Global pop icon Ariana Grande is used to having camera flashes exploding all around her, especially during musical performances.
That’s the price of fame, of course, and Grande willingly pays it -- to a degree.
However, a recent and growing spat between the singer and an assortment of professional organizations underscores the sometimes shaky and symbiotic relationship between celebrities and the individuals/groups that prominently keep them in the public eye.
Here’s the bottom line: Grande doesn’t care if you photograph her during a performance, provided your shots are both figuratively and literally focused on just three songs.
And approved in advance by her legal team.
Absent that permission, Grande’s representatives will focus in turn on litigation, alleging copyright infringement and demanding damages.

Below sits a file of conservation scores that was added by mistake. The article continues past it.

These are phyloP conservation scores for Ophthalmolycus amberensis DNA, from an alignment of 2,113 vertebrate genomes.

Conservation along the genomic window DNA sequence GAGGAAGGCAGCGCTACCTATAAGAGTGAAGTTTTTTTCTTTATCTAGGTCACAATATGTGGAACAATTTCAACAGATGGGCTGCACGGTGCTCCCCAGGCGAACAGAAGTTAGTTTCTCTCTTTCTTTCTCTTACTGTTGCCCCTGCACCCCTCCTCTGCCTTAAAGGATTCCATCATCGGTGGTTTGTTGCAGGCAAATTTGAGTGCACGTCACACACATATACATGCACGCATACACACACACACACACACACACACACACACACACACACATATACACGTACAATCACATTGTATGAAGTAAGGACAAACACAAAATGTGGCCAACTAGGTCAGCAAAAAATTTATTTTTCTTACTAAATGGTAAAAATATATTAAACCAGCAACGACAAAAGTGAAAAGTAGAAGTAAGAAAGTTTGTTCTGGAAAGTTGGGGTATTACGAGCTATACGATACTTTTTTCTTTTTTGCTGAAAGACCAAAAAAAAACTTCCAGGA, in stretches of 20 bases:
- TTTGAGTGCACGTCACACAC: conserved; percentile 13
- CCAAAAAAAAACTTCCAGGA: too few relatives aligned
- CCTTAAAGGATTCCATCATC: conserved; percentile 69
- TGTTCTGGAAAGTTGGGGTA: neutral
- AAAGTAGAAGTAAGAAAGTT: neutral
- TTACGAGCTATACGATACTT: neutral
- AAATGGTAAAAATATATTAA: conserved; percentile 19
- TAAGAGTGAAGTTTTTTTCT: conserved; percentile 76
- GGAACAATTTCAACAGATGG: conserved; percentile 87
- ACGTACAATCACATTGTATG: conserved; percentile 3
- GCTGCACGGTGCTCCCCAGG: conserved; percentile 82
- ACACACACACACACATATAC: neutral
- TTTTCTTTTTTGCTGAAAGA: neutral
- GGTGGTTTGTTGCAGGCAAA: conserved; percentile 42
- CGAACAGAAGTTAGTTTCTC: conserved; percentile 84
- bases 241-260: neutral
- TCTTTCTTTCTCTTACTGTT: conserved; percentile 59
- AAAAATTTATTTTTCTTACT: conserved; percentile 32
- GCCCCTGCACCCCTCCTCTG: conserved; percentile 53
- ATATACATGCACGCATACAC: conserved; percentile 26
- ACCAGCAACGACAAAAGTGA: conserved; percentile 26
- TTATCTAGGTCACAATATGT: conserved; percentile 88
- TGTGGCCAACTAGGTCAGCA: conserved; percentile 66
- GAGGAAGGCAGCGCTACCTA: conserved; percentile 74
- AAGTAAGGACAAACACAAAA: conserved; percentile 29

What reportedly drives the singer’s hard stance concerning concert photos is a cadre of photographers who take legions of pictures that are subsequently used to sell bootleg merchandise.
Understandably, Grande Inc. doesn’t like that, and its aggressive new policy -- sign a contract, with any photo taken being a “work made for hire” that is totally owned by the singer and licensable to third parties – is an attempt to stop it completely.
Some photographers are willing to play ball, but others aren’t. The latter camp includes established mainstream organizations ranging from the National Press Photographers Association and Gannett to the New York Times and Associated Press. Those groups express concerns that the singer’s contractual demand unduly threatens the creative rights of visual artists and is a legal “overreach.”
The dispute is ongoing. We will keep readers informed of any material developments that occur.